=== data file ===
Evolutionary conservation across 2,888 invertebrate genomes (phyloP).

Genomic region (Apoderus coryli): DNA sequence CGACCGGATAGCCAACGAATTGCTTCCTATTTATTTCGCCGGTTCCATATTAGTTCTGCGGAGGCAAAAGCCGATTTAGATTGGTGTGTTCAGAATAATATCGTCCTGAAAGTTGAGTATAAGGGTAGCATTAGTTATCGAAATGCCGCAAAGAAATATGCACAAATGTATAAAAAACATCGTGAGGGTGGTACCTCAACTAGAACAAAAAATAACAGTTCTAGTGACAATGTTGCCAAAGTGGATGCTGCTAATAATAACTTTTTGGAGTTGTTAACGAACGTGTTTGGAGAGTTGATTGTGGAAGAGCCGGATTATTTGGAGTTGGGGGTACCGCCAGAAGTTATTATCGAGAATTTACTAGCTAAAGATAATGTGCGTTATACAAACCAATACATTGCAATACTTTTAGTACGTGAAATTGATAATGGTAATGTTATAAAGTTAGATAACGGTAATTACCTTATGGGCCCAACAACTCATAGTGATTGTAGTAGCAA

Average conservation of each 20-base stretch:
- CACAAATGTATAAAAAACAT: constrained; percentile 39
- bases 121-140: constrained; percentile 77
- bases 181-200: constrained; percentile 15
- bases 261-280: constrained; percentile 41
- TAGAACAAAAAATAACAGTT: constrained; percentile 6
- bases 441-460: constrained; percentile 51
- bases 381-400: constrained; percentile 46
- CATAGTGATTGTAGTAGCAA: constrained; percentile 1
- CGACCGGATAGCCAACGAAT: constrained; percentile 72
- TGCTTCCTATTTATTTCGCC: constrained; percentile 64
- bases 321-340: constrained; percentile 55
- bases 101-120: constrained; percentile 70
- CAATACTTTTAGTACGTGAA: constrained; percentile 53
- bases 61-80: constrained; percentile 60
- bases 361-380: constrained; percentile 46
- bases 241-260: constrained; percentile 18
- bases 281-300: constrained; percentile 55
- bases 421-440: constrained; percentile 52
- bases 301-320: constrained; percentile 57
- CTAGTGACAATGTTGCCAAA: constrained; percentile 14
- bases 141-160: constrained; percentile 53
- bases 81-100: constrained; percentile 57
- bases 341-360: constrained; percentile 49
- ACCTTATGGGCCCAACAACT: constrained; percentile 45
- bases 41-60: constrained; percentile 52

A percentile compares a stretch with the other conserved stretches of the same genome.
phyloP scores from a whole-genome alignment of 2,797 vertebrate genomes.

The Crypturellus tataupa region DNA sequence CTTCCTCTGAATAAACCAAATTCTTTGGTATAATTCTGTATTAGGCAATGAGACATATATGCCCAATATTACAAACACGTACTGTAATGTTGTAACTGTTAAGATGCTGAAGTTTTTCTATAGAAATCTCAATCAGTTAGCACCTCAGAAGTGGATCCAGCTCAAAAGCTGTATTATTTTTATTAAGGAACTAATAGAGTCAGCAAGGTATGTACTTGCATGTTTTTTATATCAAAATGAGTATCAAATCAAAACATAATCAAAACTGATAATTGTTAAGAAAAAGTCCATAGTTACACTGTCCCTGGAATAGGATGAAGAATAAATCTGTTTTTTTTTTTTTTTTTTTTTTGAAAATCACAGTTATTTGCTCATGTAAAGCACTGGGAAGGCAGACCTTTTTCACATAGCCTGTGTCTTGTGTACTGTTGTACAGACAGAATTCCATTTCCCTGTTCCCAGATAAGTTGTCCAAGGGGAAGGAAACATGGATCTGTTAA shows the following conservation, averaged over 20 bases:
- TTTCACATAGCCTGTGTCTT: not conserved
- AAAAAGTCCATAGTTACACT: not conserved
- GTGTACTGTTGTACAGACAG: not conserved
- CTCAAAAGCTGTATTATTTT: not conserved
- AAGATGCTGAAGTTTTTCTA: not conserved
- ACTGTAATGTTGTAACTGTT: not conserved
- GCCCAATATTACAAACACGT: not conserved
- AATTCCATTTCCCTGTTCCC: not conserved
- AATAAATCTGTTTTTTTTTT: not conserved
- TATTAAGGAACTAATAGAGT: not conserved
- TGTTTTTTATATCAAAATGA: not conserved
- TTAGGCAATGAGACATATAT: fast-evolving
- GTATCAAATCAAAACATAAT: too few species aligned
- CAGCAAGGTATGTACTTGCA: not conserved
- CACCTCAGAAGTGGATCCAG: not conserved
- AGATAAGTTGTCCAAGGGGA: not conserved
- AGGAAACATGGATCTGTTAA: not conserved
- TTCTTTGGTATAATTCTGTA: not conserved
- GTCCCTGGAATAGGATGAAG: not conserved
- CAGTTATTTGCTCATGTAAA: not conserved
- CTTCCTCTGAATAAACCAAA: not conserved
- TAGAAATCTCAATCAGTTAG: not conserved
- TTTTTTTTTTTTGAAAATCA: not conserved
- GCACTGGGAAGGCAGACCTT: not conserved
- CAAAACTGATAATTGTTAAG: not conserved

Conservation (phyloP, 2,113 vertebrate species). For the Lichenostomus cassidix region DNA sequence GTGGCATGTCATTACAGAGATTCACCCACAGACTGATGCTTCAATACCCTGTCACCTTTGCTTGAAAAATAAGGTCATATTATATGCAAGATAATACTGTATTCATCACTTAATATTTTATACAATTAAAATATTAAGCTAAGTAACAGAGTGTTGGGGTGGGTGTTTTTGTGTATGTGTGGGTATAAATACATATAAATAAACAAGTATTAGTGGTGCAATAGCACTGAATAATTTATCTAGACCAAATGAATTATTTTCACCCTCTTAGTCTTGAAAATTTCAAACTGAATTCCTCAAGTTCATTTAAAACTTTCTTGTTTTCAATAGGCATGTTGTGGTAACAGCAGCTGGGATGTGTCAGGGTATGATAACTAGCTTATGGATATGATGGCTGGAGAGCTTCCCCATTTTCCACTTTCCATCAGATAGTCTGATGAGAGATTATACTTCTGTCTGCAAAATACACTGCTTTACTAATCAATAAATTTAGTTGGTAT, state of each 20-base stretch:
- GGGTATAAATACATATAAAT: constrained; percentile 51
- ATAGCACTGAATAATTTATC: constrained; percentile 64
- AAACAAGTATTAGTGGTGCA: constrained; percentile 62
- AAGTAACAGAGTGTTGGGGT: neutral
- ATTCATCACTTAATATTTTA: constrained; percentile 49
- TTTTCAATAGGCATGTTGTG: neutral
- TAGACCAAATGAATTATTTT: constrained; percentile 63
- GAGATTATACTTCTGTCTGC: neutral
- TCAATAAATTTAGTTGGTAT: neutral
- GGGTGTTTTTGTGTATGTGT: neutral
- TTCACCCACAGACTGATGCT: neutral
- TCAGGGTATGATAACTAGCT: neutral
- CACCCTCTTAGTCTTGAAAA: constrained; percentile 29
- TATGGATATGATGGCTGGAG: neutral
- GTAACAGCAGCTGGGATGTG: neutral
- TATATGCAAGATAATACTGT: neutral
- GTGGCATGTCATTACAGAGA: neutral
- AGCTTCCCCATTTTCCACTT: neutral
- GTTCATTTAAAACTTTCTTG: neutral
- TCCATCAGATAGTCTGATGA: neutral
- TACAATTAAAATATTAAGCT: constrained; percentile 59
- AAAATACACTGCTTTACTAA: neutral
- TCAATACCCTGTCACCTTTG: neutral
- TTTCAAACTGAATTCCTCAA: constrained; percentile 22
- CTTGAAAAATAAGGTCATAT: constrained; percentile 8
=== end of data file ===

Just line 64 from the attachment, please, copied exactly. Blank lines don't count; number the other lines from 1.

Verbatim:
- TAGACCAAATGAATTATTTT: constrained; percentile 63